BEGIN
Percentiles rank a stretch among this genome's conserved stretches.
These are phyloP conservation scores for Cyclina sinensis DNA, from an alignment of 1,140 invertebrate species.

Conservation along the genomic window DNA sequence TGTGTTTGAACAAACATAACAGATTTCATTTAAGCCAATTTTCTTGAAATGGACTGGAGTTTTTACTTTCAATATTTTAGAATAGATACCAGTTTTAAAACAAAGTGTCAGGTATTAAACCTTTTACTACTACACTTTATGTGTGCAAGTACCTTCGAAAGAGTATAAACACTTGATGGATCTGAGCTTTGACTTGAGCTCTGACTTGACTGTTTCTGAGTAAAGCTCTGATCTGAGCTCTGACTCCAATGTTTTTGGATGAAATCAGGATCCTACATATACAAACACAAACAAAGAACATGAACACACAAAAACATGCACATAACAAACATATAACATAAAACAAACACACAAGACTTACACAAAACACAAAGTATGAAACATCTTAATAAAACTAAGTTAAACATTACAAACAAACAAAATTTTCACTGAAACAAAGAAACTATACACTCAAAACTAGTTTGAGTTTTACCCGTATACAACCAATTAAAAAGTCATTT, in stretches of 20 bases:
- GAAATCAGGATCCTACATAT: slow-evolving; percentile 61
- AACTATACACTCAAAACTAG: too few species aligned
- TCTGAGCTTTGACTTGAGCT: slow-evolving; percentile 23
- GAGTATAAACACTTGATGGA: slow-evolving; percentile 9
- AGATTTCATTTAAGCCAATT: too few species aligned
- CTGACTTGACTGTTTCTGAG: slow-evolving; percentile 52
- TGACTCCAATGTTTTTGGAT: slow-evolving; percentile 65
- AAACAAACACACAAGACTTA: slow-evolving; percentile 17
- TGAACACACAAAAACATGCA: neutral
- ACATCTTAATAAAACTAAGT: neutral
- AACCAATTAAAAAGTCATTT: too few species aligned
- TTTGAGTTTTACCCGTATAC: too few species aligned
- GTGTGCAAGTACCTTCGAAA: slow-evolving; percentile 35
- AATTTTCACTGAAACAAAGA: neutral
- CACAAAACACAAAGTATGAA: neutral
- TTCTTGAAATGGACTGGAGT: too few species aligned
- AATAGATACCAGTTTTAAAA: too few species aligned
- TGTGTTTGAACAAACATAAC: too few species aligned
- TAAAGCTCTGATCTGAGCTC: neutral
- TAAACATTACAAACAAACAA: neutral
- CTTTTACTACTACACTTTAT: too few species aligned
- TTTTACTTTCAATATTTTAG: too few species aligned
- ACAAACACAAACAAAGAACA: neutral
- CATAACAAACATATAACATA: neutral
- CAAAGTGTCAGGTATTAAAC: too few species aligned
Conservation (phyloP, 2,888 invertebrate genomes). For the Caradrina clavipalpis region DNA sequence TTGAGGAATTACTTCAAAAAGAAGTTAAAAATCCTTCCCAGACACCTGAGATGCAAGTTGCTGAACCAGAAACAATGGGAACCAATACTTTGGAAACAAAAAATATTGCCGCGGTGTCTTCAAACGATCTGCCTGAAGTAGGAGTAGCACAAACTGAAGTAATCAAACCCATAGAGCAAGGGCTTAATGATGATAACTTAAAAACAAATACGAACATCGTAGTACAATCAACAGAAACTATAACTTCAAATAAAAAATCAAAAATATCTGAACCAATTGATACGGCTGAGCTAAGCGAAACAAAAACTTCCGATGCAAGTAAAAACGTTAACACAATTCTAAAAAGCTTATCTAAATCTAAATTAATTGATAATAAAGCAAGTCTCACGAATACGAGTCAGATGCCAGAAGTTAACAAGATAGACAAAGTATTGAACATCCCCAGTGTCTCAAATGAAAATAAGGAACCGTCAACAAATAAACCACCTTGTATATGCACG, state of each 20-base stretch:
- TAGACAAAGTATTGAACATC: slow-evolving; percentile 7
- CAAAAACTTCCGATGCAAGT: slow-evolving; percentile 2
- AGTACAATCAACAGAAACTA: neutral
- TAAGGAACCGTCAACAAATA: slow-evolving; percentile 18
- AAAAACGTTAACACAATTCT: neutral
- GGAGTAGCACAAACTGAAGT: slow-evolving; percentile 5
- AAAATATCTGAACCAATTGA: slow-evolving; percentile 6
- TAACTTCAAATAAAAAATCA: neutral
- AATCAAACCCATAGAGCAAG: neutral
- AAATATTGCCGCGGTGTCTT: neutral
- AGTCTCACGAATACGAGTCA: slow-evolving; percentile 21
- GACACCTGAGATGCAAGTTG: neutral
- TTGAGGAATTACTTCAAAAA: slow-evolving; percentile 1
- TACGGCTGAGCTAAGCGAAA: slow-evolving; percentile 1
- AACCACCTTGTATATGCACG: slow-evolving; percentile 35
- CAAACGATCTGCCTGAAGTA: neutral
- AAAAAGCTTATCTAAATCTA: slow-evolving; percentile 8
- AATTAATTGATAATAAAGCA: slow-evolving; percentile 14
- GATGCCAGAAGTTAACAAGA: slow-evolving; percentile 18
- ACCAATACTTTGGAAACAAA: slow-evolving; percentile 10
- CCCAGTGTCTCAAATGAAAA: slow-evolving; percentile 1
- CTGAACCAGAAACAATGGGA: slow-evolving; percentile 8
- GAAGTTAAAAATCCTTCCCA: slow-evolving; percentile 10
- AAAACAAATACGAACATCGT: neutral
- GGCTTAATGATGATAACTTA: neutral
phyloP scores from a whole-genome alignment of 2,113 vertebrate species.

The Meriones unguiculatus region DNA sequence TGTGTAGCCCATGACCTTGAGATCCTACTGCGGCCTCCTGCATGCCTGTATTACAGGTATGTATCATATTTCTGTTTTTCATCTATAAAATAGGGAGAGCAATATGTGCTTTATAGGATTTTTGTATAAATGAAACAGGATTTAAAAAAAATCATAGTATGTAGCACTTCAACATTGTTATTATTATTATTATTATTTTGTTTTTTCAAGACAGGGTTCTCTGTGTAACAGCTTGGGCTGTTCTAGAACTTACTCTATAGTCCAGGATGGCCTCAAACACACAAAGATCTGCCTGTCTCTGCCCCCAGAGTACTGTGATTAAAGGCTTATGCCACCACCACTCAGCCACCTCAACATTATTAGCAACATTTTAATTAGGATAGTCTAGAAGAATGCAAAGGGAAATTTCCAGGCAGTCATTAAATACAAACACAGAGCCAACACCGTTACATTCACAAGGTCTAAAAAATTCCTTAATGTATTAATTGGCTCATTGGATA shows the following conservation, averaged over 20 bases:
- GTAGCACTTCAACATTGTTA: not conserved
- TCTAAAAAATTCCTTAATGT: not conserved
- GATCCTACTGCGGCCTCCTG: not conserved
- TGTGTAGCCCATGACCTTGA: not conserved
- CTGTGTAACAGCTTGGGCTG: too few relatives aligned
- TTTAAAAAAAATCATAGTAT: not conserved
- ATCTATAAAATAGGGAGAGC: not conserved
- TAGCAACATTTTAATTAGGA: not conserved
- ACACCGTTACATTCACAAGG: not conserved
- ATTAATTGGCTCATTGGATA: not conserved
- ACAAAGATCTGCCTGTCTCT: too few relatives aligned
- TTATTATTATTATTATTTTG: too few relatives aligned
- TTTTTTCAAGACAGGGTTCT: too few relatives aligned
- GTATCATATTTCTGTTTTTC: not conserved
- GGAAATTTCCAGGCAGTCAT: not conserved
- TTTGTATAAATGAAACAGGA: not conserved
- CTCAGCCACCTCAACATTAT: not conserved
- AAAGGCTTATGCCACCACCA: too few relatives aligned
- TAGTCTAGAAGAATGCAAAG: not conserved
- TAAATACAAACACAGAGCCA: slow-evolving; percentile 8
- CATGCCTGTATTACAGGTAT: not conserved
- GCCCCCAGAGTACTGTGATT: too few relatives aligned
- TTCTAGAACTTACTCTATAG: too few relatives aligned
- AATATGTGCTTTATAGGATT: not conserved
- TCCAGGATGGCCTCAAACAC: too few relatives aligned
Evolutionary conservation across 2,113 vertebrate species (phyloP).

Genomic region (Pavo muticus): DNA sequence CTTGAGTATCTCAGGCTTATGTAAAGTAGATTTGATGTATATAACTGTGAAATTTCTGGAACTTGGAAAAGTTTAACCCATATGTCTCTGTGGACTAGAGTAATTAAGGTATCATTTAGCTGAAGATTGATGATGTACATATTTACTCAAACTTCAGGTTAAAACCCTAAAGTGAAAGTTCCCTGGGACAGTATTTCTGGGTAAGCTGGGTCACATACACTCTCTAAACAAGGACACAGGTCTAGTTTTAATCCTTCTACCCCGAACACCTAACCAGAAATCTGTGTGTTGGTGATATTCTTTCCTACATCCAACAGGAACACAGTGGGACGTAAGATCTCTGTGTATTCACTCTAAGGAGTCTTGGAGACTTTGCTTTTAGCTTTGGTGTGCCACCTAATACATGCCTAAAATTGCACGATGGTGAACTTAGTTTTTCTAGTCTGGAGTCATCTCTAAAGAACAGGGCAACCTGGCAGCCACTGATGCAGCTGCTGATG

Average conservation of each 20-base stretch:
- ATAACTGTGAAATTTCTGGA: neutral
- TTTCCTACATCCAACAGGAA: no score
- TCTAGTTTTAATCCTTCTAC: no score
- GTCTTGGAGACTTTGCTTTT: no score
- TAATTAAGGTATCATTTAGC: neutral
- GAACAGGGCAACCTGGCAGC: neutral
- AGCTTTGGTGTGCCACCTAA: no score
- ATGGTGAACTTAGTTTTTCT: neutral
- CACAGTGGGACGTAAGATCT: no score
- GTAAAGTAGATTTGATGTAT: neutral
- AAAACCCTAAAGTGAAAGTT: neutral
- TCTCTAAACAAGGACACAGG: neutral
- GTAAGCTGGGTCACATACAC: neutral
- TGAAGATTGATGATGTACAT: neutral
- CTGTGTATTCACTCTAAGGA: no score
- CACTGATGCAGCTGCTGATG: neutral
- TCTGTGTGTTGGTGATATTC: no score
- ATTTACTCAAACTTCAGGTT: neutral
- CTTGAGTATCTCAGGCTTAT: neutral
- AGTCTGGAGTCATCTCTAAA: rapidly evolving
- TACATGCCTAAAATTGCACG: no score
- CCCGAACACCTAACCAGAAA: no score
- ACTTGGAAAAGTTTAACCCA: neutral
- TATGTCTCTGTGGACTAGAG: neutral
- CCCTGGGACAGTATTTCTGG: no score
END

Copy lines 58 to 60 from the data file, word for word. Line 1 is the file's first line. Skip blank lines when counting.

- TCTAAAAAATTCCTTAATGT: not conserved
- GATCCTACTGCGGCCTCCTG: not conserved
- TGTGTAGCCCATGACCTTGA: not conserved